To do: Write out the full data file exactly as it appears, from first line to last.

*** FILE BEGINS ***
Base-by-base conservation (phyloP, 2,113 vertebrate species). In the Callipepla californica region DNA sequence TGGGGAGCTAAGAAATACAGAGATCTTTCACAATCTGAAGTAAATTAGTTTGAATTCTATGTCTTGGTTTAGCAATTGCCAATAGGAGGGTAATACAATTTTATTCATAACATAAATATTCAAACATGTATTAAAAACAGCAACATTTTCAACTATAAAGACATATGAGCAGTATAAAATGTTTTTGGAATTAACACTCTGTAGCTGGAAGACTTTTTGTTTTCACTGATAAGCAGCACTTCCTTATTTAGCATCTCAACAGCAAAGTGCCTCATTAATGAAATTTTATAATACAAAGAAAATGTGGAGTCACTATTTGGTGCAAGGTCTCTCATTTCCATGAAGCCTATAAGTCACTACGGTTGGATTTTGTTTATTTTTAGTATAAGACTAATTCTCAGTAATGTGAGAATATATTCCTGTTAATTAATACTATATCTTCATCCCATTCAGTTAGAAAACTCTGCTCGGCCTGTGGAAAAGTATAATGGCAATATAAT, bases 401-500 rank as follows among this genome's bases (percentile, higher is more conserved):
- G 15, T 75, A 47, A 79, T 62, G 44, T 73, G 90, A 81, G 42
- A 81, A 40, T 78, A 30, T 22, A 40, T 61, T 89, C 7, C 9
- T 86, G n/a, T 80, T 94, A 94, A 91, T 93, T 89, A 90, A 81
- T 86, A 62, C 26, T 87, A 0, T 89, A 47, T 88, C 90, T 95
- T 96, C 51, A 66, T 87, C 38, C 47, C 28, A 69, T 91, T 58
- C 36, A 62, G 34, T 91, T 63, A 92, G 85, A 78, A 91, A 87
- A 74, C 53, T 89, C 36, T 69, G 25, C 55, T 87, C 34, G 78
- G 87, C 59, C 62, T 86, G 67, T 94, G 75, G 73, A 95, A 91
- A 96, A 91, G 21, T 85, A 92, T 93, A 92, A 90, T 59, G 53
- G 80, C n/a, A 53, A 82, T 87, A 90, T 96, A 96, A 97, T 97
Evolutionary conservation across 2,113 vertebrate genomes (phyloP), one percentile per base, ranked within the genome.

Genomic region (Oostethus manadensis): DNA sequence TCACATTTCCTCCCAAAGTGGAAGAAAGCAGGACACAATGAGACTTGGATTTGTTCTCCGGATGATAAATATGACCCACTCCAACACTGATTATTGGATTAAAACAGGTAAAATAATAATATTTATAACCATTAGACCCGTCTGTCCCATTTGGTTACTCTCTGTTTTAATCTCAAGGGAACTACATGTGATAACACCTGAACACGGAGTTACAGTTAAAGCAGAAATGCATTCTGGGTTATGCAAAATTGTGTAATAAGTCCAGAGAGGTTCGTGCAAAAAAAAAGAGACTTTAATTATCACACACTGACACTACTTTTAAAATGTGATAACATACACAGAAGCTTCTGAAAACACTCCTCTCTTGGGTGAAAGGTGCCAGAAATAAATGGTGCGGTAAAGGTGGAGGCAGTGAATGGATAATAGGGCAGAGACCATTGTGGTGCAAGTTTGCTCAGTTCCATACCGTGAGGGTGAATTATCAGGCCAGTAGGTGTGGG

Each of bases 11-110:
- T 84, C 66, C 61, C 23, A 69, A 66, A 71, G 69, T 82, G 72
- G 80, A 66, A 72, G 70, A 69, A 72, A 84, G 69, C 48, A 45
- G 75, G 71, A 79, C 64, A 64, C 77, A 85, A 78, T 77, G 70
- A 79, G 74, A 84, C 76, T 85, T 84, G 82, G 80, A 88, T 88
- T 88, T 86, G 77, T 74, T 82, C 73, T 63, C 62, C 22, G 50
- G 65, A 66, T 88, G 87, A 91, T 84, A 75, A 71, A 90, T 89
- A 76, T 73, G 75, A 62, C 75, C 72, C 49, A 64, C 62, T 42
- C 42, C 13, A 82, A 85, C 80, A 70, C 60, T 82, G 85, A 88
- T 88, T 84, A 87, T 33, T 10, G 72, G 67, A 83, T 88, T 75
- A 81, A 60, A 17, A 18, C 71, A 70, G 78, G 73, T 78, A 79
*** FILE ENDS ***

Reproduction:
Base-by-base conservation (phyloP, 2,113 vertebrate species). In the Callipepla californica region DNA sequence TGGGGAGCTAAGAAATACAGAGATCTTTCACAATCTGAAGTAAATTAGTTTGAATTCTATGTCTTGGTTTAGCAATTGCCAATAGGAGGGTAATACAATTTTATTCATAACATAAATATTCAAACATGTATTAAAAACAGCAACATTTTCAACTATAAAGACATATGAGCAGTATAAAATGTTTTTGGAATTAACACTCTGTAGCTGGAAGACTTTTTGTTTTCACTGATAAGCAGCACTTCCTTATTTAGCATCTCAACAGCAAAGTGCCTCATTAATGAAATTTTATAATACAAAGAAAATGTGGAGTCACTATTTGGTGCAAGGTCTCTCATTTCCATGAAGCCTATAAGTCACTACGGTTGGATTTTGTTTATTTTTAGTATAAGACTAATTCTCAGTAATGTGAGAATATATTCCTGTTAATTAATACTATATCTTCATCCCATTCAGTTAGAAAACTCTGCTCGGCCTGTGGAAAAGTATAATGGCAATATAAT, bases 401-500 rank as follows among this genome's bases (percentile, higher is more conserved):
- G 15, T 75, A 47, A 79, T 62, G 44, T 73, G 90, A 81, G 42
- A 81, A 40, T 78, A 30, T 22, A 40, T 61, T 89, C 7, C 9
- T 86, G n/a, T 80, T 94, A 94, A 91, T 93, T 89, A 90, A 81
- T 86, A 62, C 26, T 87, A 0, T 89, A 47, T 88, C 90, T 95
- T 96, C 51, A 66, T 87, C 38, C 47, C 28, A 69, T 91, T 58
- C 36, A 62, G 34, T 91, T 63, A 92, G 85, A 78, A 91, A 87
- A 74, C 53, T 89, C 36, T 69, G 25, C 55, T 87, C 34, G 78
- G 87, C 59, C 62, T 86, G 67, T 94, G 75, G 73, A 95, A 91
- A 96, A 91, G 21, T 85, A 92, T 93, A 92, A 90, T 59, G 53
- G 80, C n/a, A 53, A 82, T 87, A 90, T 96, A 96, A 97, T 97
Evolutionary conservation across 2,113 vertebrate genomes (phyloP), one percentile per base, ranked within the genome.

Genomic region (Oostethus manadensis): DNA sequence TCACATTTCCTCCCAAAGTGGAAGAAAGCAGGACACAATGAGACTTGGATTTGTTCTCCGGATGATAAATATGACCCACTCCAACACTGATTATTGGATTAAAACAGGTAAAATAATAATATTTATAACCATTAGACCCGTCTGTCCCATTTGGTTACTCTCTGTTTTAATCTCAAGGGAACTACATGTGATAACACCTGAACACGGAGTTACAGTTAAAGCAGAAATGCATTCTGGGTTATGCAAAATTGTGTAATAAGTCCAGAGAGGTTCGTGCAAAAAAAAAGAGACTTTAATTATCACACACTGACACTACTTTTAAAATGTGATAACATACACAGAAGCTTCTGAAAACACTCCTCTCTTGGGTGAAAGGTGCCAGAAATAAATGGTGCGGTAAAGGTGGAGGCAGTGAATGGATAATAGGGCAGAGACCATTGTGGTGCAAGTTTGCTCAGTTCCATACCGTGAGGGTGAATTATCAGGCCAGTAGGTGTGGG

Each of bases 11-110:
- T 84, C 66, C 61, C 23, A 69, A 66, A 71, G 69, T 82, G 72
- G 80, A 66, A 72, G 70, A 69, A 72, A 84, G 69, C 48, A 45
- G 75, G 71, A 79, C 64, A 64, C 77, A 85, A 78, T 77, G 70
- A 79, G 74, A 84, C 76, T 85, T 84, G 82, G 80, A 88, T 88
- T 88, T 86, G 77, T 74, T 82, C 73, T 63, C 62, C 22, G 50
- G 65, A 66, T 88, G 87, A 91, T 84, A 75, A 71, A 90, T 89
- A 76, T 73, G 75, A 62, C 75, C 72, C 49, A 64, C 62, T 42
- C 42, C 13, A 82, A 85, C 80, A 70, C 60, T 82, G 85, A 88
- T 88, T 84, A 87, T 33, T 10, G 72, G 67, A 83, T 88, T 75
- A 81, A 60, A 17, A 18, C 71, A 70, G 78, G 73, T 78, A 79